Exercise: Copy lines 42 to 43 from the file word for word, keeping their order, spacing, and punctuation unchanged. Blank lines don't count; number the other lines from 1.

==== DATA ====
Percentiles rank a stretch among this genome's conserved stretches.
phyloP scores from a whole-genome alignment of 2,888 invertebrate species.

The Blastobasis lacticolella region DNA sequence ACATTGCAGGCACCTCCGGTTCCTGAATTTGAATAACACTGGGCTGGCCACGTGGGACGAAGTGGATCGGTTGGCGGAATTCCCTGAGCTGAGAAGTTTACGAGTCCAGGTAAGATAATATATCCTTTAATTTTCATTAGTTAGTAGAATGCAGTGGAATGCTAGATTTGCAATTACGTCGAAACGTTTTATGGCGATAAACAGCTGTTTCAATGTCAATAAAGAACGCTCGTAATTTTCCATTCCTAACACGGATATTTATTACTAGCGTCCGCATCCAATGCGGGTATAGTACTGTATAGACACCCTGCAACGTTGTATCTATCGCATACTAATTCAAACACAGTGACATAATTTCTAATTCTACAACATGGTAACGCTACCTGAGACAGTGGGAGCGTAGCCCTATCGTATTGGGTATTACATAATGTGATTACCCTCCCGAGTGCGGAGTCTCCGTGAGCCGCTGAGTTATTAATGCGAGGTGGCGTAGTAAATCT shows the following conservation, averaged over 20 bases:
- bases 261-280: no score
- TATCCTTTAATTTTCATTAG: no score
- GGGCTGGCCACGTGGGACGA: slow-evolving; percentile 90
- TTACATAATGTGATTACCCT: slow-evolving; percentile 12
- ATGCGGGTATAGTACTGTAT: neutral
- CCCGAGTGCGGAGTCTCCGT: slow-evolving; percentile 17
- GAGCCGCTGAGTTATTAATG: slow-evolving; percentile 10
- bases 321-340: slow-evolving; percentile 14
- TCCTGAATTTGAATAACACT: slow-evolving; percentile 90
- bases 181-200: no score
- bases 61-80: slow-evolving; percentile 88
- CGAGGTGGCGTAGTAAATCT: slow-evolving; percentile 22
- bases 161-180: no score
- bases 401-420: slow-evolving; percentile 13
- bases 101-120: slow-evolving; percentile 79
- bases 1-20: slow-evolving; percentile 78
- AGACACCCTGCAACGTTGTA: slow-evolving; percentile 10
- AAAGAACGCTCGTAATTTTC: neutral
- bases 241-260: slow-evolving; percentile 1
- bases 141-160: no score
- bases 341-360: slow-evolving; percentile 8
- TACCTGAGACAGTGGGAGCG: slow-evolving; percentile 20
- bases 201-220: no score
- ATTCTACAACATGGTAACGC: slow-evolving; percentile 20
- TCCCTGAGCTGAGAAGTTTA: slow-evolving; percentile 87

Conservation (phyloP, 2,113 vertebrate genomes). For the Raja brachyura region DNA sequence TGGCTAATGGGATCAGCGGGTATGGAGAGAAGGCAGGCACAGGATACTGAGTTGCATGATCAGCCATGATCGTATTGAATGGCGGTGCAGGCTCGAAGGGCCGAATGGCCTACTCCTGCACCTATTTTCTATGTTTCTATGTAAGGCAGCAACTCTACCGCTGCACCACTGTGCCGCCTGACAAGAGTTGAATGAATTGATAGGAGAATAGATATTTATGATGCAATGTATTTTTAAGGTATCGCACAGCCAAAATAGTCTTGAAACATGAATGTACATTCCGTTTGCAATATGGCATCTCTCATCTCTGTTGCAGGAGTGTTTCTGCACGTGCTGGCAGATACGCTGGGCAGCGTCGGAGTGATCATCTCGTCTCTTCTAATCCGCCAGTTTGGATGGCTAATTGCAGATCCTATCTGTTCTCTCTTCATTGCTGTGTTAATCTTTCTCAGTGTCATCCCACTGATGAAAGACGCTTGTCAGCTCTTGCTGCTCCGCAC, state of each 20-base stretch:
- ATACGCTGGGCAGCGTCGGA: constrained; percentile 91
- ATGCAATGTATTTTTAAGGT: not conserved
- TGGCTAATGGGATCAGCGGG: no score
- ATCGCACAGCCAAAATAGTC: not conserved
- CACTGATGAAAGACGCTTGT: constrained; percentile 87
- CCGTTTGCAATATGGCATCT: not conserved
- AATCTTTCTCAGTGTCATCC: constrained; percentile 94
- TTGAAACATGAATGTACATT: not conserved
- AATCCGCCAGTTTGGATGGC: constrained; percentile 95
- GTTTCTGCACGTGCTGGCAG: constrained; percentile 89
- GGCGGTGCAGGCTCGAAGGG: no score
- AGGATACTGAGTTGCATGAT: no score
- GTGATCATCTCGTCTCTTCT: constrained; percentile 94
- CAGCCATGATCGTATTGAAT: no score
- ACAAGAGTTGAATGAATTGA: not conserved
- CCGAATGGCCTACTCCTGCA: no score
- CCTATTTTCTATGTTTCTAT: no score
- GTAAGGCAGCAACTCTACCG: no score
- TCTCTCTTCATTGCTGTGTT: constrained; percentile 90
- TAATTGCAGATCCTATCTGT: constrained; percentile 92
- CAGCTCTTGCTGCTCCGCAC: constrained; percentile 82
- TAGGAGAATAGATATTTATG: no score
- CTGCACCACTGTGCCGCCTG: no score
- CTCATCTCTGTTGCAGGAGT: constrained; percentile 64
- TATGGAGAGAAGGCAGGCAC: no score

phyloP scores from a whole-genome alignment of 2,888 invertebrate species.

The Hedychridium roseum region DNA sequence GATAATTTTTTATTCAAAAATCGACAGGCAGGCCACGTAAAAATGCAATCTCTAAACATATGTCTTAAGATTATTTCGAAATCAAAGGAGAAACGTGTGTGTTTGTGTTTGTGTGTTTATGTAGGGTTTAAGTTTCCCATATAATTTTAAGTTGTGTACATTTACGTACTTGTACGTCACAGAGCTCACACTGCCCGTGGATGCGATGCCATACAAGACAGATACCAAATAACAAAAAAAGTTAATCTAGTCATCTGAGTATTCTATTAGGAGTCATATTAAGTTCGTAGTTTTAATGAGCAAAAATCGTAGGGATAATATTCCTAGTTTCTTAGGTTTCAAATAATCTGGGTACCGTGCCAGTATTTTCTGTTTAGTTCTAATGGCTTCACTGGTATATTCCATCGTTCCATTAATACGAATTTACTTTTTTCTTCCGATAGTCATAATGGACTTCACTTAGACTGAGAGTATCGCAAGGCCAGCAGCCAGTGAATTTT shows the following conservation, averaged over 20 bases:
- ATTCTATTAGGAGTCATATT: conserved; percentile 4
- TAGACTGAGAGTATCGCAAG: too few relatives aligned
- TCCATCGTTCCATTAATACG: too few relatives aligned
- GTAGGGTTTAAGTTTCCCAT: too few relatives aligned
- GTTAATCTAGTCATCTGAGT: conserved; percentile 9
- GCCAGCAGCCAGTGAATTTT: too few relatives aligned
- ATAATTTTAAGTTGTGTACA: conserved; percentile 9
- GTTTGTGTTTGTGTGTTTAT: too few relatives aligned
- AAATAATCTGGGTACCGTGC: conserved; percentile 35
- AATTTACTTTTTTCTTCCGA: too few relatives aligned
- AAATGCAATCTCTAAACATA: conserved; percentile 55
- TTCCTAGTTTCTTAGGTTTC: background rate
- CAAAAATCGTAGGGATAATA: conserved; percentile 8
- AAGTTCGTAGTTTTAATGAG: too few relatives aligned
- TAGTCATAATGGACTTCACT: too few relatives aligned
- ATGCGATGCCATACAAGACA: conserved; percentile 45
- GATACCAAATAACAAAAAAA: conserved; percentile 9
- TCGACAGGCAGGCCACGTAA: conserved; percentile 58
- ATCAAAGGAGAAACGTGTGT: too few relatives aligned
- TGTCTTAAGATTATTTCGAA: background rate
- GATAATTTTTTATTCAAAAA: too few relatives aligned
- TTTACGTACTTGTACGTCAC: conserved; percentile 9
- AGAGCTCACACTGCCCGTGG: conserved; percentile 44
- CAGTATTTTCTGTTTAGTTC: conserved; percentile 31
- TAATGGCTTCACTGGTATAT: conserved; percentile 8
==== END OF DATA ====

- GTGATCATCTCGTCTCTTCT: constrained; percentile 94
- CAGCCATGATCGTATTGAAT: no score